Providing a community forum where your employees can go to ask and answer questions is another great way to make financial literacy and wellness available. Giving people as many different mediums for learning is a best practice. 


Retirement plans


Giving your employees access to a retirement plan is an essential component to a successful financial wellness program. 401(k), SIMPLE IRAs, SEP IRAs, and 403(b)s are all examples of retirement programs. 


If you’d like help in selecting the right plan for your organization, we’re thrilled to help.  


The required resources


In an ideal world, there’d be ideal situations. In the real world, we have finite resources. The idea is to create a sustainable program. In order to do that, you need to weigh these five variables. 




How much time do you have to devote to this program? 




What is your budget for the program? 




How much headspace are you interested in investing into the program?


Knowledge level


What’s your personal level of financial literacy? Are you comfortable spearheading the program?




How interested are you in being involved with the program? 


There’s no right or wrong answer to these questions. In order to make your program a sustainable success, the more honest you can be, the better. 


How to do it


Once you’ve decided on how to allocate your resources, it’s time to figure out how to create your program. Here are my thoughts on the three ways to make yours a reality. 


Buy a program


There are a lot of financial wellness programs available for purchase. Should you decide to go down this path, I encourage you to utilize the framework I layed out in a previous section for making your decision about which program is right for you. 


If what I shared makes sense, I encourage you to consider our offering, Money Alignment Academy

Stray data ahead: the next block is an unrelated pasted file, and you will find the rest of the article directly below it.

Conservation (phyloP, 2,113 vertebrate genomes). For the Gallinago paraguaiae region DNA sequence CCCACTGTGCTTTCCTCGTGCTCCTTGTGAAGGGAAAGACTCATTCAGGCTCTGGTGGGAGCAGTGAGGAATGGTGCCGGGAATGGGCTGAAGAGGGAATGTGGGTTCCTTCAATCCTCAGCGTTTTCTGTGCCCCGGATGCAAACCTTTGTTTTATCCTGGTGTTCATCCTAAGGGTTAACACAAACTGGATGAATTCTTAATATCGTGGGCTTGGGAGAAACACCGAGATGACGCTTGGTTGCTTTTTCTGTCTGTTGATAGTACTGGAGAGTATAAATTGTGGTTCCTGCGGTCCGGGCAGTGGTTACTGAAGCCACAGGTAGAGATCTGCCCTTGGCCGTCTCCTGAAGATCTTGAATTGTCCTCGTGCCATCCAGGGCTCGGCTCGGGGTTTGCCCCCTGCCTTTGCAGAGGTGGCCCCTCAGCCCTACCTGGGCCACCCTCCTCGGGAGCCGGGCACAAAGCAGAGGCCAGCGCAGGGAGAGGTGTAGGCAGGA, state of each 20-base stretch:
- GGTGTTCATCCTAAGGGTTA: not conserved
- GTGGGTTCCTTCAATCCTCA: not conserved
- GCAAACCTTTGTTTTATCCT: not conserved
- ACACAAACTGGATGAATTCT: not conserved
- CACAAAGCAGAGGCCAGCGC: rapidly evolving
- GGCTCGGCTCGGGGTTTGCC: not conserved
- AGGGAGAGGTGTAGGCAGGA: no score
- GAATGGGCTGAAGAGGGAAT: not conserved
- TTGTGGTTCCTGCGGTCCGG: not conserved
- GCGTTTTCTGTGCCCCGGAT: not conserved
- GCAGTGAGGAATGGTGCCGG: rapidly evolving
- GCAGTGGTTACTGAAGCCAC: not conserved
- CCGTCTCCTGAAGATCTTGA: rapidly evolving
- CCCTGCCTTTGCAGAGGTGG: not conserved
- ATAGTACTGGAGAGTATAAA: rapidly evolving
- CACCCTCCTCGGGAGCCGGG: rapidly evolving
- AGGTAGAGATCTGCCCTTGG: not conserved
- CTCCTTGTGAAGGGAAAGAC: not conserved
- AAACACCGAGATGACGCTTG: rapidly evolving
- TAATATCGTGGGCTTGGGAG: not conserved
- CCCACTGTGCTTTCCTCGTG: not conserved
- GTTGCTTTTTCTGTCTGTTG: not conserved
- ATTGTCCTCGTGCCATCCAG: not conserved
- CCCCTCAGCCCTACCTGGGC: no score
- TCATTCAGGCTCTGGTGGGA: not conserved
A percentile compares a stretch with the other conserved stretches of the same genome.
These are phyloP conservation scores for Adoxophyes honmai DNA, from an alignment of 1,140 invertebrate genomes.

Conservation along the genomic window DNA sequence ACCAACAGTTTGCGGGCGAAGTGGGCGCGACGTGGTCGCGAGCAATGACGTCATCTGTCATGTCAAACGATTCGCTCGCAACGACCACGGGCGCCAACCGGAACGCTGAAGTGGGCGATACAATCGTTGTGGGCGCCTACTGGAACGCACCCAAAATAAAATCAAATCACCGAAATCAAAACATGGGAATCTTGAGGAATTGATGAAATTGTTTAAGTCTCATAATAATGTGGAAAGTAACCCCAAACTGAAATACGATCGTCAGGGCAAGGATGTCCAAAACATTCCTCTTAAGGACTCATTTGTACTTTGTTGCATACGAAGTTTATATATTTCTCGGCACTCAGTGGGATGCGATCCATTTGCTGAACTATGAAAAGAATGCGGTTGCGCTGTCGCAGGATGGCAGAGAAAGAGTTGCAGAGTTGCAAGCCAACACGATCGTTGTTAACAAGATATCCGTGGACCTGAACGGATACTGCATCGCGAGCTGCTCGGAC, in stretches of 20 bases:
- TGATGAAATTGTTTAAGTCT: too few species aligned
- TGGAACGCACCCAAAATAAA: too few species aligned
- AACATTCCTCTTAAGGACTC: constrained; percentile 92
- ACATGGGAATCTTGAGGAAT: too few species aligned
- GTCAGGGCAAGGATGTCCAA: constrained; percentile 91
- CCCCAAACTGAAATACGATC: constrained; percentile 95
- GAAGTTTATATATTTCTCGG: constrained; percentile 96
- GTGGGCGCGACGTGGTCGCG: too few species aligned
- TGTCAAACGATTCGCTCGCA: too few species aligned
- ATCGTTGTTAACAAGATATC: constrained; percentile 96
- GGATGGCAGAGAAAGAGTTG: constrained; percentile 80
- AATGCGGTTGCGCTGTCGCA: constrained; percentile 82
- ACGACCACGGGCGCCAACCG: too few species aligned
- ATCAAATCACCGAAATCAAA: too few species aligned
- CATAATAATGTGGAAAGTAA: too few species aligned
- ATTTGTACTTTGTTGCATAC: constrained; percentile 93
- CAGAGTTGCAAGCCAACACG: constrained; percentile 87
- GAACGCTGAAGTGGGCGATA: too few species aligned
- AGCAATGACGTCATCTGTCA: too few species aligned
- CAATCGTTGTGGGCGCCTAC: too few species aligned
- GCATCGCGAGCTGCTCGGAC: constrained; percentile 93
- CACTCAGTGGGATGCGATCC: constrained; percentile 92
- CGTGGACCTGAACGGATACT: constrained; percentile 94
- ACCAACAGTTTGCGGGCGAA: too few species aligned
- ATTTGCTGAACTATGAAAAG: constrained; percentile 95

Partner with professionals


Buying an existing program isn’t the only way to go about it. You can also find trustworthy professionals to develop yours. For example, you could partner with a financial advisor to present on financial topics like investing, and provide coaching. You could connect with an attorney to talk about estate planning, a CPA to talk about taxes, and curate a network of other professionals. 




Finally, you can do it yourself. There are countless free resources online, and there’s a YouTube video on every topic imaginable. If you’ve got the time and desire, a lot of what you need is out there. 


Making it real and sustainable


Now it’s time to talk about how to execute on your program. Your employee population and your program will determine how frequently you’re delivering content and learning opportunities. If you’ve got a large population, perhaps you’ll make monthly opportunities available. 


If financial wellness isn’t #1 on your agenda, perhaps you’ll have a wellness week once a year and incorporate your program there. 


Bottom line; there’s no right or wrong way to do it. Setting the intention to make it happen is the first step, and getting it started is the second. From there, commit to testing different things and refining your program. 


That you’re interested in learning about it suggests you want the best for your employees and your company, and I commend you for it. 


Check out Money Alignment Academy, and let us know if you’d like to chat about retirement plans


We’ve got three free courses as well: Our Goals Course, Values Course, and our Get Out of Debt course. 


Connect with one of our Certified Partners to get any question answered. 


Stay up to date by getting our monthly updates.


Check out the LifeBlood podcast.